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Tim Sweetman is a 22-year-old writer, blogger, and student who lives near our nation’s capital, Washington D.C. He has been much more widely known by his “code-name,” Agent Tim. This name also served as the name of his popular blog, which received over 750,000 visits between 2005 to 2007. In 2005, he quickly rose to become a leading teenage spokesperson and cultural critic within the booming blogosphere, taking on issues such as MySpace, alcohol, homeschooling, pride, racism, tolerance, and other topics relating to our culture today. His blog has come to the attention of people such as Albert Mohler, C.J. Mahaney, Alex and Brett Harris, and La Shawn Barber. Tim’s written work has appeared in Lifeway’s Living With Teenagers (February 2012), Lookout Magazine, FUSION Magazine, The Brink Online, The Old Schoolhouse Magazine, Virtue Magazine, Regenerate Our Culture Online Magazine, and on many other blogs and websites across the internet like Marry Well and the Lies Young Women Believe Blog. He has also been featured in WORLD Magazine, The Towers Magazine, and Maryland Newsline. He is scheduled to have an article appear in Veritas Magazine this December. Most recently, his work can be found on Focus on the Family’s Boundless Webzine. His personal interests include writing (surprise!) and sports, both watching and playing. He is a die-hard Washington Redskins fan.

7 responses to The Struggle of Rebelution

  1. Hey Tim, I’ve really appreciated this series of posts. You were one of the guys who really inspired Brett and I when we were getting started — so it means a lot to have you in the fight with us. God bless you, bro!

    By the way, we really do need to get together again sometime soon — sound good?

  2. Tim,
    This is so true: I can completely relate, as I have to fight the same battles day in and day out. It’s encouraging to know that I’m not alone, and that we can, by the grace of Christ, overcome!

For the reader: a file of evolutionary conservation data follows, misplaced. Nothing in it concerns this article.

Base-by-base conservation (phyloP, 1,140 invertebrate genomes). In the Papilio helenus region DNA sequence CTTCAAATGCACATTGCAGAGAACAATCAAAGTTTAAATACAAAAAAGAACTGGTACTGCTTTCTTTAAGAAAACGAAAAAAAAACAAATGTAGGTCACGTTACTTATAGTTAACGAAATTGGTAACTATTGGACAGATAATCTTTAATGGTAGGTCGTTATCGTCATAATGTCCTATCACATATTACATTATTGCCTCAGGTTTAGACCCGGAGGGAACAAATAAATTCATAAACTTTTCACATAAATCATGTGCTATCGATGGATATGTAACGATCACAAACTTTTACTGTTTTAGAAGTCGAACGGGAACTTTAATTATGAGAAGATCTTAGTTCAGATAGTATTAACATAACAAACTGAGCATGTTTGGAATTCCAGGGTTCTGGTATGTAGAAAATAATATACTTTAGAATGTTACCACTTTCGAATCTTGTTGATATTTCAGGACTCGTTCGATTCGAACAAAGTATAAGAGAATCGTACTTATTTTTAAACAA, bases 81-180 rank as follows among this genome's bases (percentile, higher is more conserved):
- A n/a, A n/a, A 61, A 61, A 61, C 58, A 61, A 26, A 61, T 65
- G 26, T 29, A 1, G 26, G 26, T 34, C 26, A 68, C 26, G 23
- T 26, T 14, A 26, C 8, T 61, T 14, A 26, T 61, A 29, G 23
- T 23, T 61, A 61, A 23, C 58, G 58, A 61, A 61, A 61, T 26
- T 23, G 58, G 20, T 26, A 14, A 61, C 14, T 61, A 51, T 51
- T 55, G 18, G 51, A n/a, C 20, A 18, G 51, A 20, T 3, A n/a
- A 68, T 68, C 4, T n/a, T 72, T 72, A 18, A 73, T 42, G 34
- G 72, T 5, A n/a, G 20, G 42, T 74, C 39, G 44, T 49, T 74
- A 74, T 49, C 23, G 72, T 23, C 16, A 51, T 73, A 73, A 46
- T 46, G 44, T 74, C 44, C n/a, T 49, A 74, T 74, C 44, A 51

Keep fighting the good fight for truth, Tim!

  3. I’ve been reading your blog for a couple months since I followed the link from the rebulution blog. It’s a great encouragement to hear from other Christian young men, sorry I haven’t commented before.

    I’m an airline pilot from Dallas (I’m 21, I reckon I can still call myself “young”). I spend a lot of time away from home and away fron my home church (countrysidebible.org), so I’ve been trying to get a list of good churches in towns I overnight in. It occurred to me you might know of quite a few, so I thought I’d ask if you could post some.

    Thanks for the writing, in Christ,
    Nathan

  4. A traditional “recipe” for conducing humility is (a) repentant prayer, (b) fasting, (c) vigils, (d) obedience, and (e) almsgiving. None of these, of course, is useful in the slightest if one does not give “glory to God for all things.”

  5. Well Agent Tim (ha!)I’ve come upon your blog at the perfect time it seems… yes indeed pride is an easy pitfall for me as well, and to read my hearts thoughts on paper so clearly has proven refreshing and enlightening. Keep on in this race Tim; your brothers and sisters in Christ are right behind you!
    Cheers!
    – Jo

  6. This article hit the spot. I am idealistic, wanting to have a pure life and see my friends following what I deem ‘the’ pure and happy ways I do (courtship). I have been realizing that I have a root of legalism, itself rooted in pride. Thank you

  7. This is a truthful post. I’m sure I’m nowhere near as experienced as the writer and others in the blogosphere, but do you think one way to humble ourselves is to do a Philippians 2:3? Maybe this could take the form of recognising that we can learn lots of things from other people (HT: Mark Dever, Na 2007).